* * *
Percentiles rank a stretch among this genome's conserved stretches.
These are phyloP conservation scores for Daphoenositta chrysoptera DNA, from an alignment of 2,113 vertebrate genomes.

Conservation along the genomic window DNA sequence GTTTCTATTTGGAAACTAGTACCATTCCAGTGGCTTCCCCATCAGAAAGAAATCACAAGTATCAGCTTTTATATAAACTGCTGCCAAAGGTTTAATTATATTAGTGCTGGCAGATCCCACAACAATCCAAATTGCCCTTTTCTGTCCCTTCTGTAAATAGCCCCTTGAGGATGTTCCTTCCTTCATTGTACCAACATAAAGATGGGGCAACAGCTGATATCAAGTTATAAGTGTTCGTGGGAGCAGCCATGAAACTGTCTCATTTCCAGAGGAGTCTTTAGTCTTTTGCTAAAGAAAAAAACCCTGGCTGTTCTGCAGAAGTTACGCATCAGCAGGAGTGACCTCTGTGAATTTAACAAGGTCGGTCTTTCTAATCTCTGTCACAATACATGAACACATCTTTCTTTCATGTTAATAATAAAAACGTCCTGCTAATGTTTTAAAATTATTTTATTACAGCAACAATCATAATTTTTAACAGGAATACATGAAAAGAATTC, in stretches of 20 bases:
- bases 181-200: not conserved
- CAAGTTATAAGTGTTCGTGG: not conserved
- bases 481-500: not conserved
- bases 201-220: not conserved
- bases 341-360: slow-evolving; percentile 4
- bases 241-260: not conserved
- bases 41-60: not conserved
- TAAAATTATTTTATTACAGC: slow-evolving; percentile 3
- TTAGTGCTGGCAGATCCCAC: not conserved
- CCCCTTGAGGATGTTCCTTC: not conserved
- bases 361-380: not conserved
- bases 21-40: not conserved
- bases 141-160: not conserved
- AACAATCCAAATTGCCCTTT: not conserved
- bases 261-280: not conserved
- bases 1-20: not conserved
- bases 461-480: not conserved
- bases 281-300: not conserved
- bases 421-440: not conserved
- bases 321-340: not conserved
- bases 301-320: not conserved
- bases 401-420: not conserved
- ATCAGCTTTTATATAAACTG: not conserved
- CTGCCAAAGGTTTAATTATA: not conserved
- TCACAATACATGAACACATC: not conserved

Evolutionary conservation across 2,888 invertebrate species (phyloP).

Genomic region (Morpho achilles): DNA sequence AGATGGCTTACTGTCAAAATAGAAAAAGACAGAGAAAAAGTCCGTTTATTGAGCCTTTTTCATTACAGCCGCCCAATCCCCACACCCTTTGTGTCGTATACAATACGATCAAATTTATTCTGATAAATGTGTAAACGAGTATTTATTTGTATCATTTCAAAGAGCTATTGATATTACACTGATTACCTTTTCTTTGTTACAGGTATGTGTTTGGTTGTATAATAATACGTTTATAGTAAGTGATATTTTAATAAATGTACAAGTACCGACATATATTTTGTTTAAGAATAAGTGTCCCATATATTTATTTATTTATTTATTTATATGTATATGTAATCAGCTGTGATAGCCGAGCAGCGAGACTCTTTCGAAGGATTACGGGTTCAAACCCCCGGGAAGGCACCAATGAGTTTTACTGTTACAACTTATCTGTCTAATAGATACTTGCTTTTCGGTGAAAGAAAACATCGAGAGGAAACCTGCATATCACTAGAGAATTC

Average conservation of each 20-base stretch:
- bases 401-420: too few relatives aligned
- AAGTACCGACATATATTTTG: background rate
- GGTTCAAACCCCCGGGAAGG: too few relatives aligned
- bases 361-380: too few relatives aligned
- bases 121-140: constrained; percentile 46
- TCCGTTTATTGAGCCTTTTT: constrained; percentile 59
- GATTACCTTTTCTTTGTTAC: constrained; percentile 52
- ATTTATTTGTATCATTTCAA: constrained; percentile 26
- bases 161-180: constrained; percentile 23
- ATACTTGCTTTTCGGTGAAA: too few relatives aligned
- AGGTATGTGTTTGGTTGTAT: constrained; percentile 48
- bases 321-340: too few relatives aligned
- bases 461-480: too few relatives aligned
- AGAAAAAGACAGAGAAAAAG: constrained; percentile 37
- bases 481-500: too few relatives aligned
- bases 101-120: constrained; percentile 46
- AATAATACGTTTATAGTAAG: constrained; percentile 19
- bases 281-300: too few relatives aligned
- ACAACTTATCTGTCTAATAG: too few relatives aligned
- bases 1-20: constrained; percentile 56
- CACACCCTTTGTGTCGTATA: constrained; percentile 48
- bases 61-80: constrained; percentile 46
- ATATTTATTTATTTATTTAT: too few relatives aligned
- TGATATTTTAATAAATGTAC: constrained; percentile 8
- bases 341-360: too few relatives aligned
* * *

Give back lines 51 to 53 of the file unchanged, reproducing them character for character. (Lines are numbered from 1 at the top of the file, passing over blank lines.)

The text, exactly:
- bases 1-20: constrained; percentile 56
- CACACCCTTTGTGTCGTATA: constrained; percentile 48
- bases 61-80: constrained; percentile 46